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May 29, 2019

No meaningful progress


May 29, 2019

Narendra Modi’s emphatic election victory is not only a reaffirmation of his Hindu nationalist agenda but also an endorsement of his muscular foreign policy, particularly towards Pakistan. India’s relationship with Pakistan was one of the defining issues of Modi’s election campaign.

In February, following a suicide attack on Indian security forces in Kashmir’s Pulwama district, Modi ordered airstrikes on an alleged JeM camp in Pakistan’s Balakot district. The ensuing Pakistani retaliation culminated in a dog fight resulting in the downing of an Indian fighter jet and capture of the pilot who was released later as a conciliatory gesture by Pakistan. This turned out to be propitious in timing as the Indian media’s victory spin to these developments improved Modi’s declining public ratings.

Pakistani media and political parties have reacted with cautious optimism to Modi’s re-election. In a tweet, Prime Minister Imran Khan congratulated Modi and said: “Look forward to work with him for peace, progress and prosperity in South Asia.” Before his re-election, Khan considered Modi’s return to power as a good sign for India-Pakistan ties. Unlike previous Pakistani governments, Khan has cordial relations with all institutions of the state. So, his outreach to India can be seen in that light too.

The post-election developments have shown positive intent from both sides. On May 23, Indian and Pakistani foreign ministers Sushma Swaraj and Shah Mehmood Qureshi met informally on the sidelines of the Shanghai Cooperation Organisation (SCO) foreign ministers summit in Kyrgyzstan. Islamabad also relaxed airspace restrictions (which are ending on May 31) for Swaraj to travel to Kyrgyzstan to attend the SCO meeting.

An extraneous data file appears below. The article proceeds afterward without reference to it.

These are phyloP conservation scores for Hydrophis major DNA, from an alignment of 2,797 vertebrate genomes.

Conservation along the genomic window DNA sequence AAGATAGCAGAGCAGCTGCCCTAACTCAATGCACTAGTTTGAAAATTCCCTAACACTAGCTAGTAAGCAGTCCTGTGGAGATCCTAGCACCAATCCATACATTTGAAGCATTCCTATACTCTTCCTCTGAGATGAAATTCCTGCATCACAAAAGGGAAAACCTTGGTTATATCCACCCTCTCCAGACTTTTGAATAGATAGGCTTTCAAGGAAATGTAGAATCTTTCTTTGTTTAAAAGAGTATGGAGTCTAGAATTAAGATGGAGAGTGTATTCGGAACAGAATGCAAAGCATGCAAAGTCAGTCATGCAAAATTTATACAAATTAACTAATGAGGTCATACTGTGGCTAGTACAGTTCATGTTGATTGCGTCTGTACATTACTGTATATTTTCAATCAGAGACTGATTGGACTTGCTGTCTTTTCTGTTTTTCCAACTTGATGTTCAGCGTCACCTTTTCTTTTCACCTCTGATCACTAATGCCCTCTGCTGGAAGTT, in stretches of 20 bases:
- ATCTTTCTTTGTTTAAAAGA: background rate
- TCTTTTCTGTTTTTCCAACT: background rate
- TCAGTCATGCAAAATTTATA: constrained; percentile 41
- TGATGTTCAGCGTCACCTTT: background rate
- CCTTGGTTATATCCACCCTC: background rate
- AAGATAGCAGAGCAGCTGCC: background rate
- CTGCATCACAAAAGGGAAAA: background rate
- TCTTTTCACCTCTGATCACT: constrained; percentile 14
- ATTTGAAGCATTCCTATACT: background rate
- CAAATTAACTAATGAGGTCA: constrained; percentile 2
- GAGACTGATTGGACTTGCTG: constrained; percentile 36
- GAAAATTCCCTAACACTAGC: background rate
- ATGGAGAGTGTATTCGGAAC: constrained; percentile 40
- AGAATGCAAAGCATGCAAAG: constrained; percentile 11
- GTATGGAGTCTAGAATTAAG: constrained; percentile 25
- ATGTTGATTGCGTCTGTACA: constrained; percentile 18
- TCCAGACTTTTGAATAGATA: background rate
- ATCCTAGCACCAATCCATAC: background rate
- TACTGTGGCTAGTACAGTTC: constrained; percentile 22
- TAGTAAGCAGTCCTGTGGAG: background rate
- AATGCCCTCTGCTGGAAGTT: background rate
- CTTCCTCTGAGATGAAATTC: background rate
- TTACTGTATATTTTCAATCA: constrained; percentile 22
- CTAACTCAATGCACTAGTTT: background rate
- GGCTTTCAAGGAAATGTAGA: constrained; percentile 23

Pakistan is appointing a national security adviser, a position which has been vacant since June last year, to restart the backchannel diplomacy with India. Similarly, in March this year, Islamabad has appointed Sohail Mehmood as its foreign secretary; Mehmood was Pakistan’s high commissioner to India.

Pakistan needs to normalise ties with India for strategic reasons. For one, it needs to ease mounting pressure from the Financial Action Task Force (FATF), a multilateral global watch-dog overlooking money laundering and counter-terrorist financing. The FATF has been giving Pakistan a very tough time over taking action against India-focused militant groups such as Lashkar-e-Taiba (LeT) and JeM, particularly freezing their funds and other assets.

At present, the director general of the Indian Financial Intelligence Unit (FIU) is the co-chair of the FATF’s Asia Pacific Joint Group, which is reviewing Pakistan’s compliance with FATF recommendations. In May, India scored a major diplomatic win when it convinced China to withdraw its technical hold on JeM chief Masood Azhar’s designation as a global terrorist by the United Nations Security Council (UNSC).

Also, Pakistan’s slowing economic growth and mounting external debt situation too necessitate diplomatic engagement with India. Normalisation with India will ease extra defence expenditures from Pakistan’s exchequer. Since February, Pakistan has been maintaining a high-alert on the Indian border in Kashmir along with closing the airspace for India until May 31.